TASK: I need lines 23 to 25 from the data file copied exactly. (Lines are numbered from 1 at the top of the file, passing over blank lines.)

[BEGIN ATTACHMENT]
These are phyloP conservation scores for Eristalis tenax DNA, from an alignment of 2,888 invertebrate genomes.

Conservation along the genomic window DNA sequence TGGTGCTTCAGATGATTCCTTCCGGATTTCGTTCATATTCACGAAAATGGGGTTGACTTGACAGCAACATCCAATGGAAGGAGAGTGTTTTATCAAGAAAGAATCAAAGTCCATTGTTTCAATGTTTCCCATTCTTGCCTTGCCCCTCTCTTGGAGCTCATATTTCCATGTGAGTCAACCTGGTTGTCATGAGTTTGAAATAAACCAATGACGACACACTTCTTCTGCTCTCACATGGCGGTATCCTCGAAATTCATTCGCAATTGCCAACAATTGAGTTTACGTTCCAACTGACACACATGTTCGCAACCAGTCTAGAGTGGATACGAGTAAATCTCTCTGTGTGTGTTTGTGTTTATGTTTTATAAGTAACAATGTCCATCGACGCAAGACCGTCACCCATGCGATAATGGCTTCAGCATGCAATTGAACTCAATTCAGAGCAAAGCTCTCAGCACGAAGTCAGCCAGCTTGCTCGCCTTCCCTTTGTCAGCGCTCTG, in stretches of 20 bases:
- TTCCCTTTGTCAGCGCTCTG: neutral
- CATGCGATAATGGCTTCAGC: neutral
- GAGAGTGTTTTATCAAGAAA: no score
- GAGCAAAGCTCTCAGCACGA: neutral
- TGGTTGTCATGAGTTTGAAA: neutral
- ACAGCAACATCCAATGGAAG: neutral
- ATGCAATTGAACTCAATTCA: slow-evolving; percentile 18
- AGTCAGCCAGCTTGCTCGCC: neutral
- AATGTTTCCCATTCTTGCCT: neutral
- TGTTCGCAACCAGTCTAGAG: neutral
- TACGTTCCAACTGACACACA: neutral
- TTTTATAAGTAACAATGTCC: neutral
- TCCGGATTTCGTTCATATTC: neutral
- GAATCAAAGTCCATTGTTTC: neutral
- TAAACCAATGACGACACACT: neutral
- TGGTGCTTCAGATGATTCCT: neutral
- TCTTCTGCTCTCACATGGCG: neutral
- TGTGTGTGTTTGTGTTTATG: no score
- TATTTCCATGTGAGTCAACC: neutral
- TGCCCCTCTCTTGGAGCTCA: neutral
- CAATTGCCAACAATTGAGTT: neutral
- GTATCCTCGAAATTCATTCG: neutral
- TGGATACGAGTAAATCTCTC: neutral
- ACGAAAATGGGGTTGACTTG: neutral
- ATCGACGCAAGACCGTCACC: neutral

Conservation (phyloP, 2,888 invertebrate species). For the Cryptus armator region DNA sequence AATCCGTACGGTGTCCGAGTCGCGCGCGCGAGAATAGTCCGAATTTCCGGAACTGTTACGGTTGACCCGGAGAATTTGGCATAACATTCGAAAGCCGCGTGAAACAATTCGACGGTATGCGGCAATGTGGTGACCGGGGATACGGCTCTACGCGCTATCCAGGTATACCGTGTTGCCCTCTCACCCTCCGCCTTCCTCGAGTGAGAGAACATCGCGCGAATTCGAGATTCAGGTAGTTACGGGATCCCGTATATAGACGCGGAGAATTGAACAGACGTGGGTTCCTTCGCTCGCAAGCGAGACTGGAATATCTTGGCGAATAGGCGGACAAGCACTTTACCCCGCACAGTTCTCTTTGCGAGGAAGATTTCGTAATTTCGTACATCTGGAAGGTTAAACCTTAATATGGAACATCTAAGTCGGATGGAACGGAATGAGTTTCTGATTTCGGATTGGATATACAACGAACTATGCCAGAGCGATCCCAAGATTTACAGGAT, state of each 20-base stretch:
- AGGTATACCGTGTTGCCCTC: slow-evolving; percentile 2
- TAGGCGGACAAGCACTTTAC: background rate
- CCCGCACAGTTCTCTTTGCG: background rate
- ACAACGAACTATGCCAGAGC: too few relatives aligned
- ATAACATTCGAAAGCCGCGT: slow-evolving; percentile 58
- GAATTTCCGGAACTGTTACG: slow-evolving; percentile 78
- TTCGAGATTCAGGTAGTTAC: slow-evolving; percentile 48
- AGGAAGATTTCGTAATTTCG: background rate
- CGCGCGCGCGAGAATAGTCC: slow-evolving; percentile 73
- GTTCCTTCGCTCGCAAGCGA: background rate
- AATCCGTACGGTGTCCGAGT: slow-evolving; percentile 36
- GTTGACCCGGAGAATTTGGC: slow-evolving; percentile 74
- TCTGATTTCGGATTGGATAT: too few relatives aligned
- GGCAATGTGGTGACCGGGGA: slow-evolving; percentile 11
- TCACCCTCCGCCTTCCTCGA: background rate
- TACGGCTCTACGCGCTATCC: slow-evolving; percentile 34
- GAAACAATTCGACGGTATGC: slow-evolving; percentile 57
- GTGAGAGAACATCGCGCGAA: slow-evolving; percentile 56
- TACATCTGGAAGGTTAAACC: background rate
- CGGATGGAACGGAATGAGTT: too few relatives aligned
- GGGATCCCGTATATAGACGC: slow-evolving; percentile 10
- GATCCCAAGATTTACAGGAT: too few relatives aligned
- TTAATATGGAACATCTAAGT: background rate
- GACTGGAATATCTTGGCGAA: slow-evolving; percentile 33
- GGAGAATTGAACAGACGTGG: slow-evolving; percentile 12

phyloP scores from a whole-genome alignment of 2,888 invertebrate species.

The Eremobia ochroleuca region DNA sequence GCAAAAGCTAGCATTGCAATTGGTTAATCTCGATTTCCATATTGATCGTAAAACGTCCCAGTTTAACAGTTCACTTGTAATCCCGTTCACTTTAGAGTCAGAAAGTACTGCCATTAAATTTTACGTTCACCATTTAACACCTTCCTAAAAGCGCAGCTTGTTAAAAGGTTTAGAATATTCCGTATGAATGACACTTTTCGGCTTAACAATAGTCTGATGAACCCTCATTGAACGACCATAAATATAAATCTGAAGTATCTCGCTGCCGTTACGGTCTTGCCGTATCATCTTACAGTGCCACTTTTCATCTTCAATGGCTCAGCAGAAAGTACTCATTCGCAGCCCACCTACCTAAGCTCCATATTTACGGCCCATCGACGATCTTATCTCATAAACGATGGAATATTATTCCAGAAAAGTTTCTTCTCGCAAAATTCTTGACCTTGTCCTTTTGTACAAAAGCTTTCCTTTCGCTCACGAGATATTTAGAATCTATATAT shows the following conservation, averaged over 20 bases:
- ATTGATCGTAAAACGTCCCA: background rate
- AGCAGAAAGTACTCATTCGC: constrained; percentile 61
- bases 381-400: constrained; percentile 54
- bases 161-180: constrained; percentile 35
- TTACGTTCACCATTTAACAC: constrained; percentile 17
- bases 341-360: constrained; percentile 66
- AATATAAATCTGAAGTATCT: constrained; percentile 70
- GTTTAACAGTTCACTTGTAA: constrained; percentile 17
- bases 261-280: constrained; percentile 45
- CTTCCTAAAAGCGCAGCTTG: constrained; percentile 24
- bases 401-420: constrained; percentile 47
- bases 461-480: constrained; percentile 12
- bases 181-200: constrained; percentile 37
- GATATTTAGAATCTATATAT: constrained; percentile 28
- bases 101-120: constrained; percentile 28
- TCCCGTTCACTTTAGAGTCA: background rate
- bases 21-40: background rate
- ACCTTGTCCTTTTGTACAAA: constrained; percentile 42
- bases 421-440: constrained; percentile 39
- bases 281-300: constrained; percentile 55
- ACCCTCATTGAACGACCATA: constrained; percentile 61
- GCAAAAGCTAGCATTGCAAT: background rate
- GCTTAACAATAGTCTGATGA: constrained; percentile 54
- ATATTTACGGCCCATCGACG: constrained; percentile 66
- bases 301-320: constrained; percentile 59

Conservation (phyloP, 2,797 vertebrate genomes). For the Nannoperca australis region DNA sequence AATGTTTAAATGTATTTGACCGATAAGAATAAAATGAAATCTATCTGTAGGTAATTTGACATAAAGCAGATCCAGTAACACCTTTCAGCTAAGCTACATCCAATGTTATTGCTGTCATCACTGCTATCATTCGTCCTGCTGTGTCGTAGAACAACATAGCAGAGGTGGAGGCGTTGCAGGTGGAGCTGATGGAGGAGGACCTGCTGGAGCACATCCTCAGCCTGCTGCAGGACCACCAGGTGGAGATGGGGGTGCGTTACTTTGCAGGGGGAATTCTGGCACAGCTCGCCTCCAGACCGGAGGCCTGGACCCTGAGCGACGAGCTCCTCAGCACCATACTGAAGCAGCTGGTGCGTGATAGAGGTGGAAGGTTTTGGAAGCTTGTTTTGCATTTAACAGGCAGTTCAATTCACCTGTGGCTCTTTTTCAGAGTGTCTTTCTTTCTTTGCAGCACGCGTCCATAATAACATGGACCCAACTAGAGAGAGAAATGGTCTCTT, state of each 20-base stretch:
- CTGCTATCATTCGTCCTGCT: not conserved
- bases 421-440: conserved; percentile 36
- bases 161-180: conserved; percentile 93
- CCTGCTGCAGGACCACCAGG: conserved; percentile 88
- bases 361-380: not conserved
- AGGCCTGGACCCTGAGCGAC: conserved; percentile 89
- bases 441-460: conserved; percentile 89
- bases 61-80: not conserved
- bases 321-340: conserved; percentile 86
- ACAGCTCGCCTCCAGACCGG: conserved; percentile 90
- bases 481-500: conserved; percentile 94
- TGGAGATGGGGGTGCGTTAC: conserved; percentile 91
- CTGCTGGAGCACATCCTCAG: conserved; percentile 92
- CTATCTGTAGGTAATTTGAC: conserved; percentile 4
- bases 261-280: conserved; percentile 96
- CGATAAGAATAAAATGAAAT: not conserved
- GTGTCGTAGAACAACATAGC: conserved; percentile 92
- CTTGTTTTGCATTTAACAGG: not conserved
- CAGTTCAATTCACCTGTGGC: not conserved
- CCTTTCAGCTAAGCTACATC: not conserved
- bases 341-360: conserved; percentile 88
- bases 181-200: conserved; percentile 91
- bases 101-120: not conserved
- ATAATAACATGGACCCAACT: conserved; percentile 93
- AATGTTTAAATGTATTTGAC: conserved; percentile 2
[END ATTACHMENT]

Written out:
- CAATTGCCAACAATTGAGTT: neutral
- GTATCCTCGAAATTCATTCG: neutral
- TGGATACGAGTAAATCTCTC: neutral